ABOMASAL ULCERS

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Willunga Vet Services
37 Main Rd
Willunga
SA 5172

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Phone:
8556 2075
Fax:
8556 2654

Aldinga Vet Services
16 Heathersay Ave
Aldinga Beach
SA 5173

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Phone:
8556 5498

We have recently seen a number of abomasal ulcers in dairy cows. This is a disorder best treated early for good outcomes. If you have a cow showing signs of an ulcer please give us a call as soon as possible so we can discuss options with you. The faster these are treated the more chance the cow has of surviving.

WHAT IS IT?

Abomasal ulcers are an erosion of the lining of the abomasum that can result in a variety of clinical signs. While abomasal ulcers occur in cattle of all ages, the most commonly affected group is the cow in the first 6 weeks of  lactation and occasionally just before calving.

Normally the lining of the abomasum is protected by a mucous barrier, bicarbonate and a high rate of blood flow. If these mechanisms are interrupted, the acidic contents of the abomasum can damage the lining and cause ulcers. Metritis, mastitis, ketosis and LDA/RDA’s are often seen concurrently with abomasal ulcers.

WHAT CAUSES IT?

Ulcers are generally caused by a decrease in abomasal pH. This can occur through:

Poor quality silage or hay that physically damages the lining of the abomasum

Low protein diets can decrease the amount of protective mucous that lines the abomasum

Stress – stress stimulates the production of acid in the abomasum. Stress can be caused by any change in environment (ie change in weather, management, diet, social structure etc), by increased production demands or by disease.

 

WHAT DOES IT LOOK LIKE?

Signs of abomasal ulcers depend on the severity of the ulceration

Mild – mildly off food, slight to moderate production drop

Moderate – off food, dark almost black sticky faeces, significant production drop, mild fever, can have arched back due to abdominal pain, cows may also grind their teeth. Gums are often pale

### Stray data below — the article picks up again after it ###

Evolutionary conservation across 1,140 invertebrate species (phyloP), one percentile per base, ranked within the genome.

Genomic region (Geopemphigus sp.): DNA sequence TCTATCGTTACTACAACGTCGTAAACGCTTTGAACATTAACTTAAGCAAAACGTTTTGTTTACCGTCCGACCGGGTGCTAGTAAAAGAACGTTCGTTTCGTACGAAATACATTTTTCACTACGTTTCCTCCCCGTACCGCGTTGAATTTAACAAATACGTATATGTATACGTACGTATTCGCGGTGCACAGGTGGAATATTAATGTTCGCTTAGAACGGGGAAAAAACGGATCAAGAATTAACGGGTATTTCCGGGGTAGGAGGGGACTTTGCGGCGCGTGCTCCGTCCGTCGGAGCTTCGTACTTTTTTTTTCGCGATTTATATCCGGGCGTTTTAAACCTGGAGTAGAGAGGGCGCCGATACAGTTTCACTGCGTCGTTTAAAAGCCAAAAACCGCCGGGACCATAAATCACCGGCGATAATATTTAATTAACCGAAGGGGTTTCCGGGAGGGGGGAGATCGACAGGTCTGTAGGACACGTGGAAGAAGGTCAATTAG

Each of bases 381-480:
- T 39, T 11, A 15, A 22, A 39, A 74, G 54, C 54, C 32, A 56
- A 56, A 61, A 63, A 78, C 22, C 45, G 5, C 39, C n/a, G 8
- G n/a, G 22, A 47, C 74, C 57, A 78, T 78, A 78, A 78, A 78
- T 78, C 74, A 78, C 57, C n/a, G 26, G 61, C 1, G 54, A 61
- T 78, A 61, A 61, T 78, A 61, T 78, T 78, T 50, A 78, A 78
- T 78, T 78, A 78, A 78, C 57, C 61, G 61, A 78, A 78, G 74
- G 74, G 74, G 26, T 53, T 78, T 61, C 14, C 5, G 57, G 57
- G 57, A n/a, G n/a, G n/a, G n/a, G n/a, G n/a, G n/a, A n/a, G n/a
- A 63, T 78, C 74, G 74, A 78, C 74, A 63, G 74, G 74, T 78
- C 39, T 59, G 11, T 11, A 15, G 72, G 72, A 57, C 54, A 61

Severe – complete loss of appetite, very pale gums, low body temperature, often black faeces with fresh blood, cow can be down and will grunt or groan.

 

HOW TO WE TREAT IT?

The key to treating ulcers to to start treatment as early as possible. The early stages of ulceration can be hard to pick, so once signs become obvious the ulcer has often progressed, so the sooner we see these cows for treatment, the better.

If you suspect an ulcer:

  • Stop all grain feeding
  • Stop all silage feeding
  • Drench with mag hydroxide if you have some
  • Start a broad spectrum antibiotic such as Tribactril, Excenel or Betamox
  • Call us for advice ASAP

Please do not give an anti-inflammatory injection. Anti inflamatories such as Flunixin or Tolfijec will make ulcers worse.

HOW DO WE PREVENT IT?

  • Avoid sudden changes in diet
  • Ensure calving cows receive a good quality transition diet in the 3 weeks leading up to calving – this reduces the risk of post calving problems and also helps avoid any changes in food intake
  • Treat underlying conditions such as metritis, ketosis, mastitis quickly
  • There is some research that suggest clostridial infections can predispose to ulcers – ensure your cows receive 7 in 1 boosters every year
  • There is also some research to suggest copper deficiency may also be associated with ulcer disease – if you have had mineral problems in the past or are concerned this might be a problem please give us call to discuss options.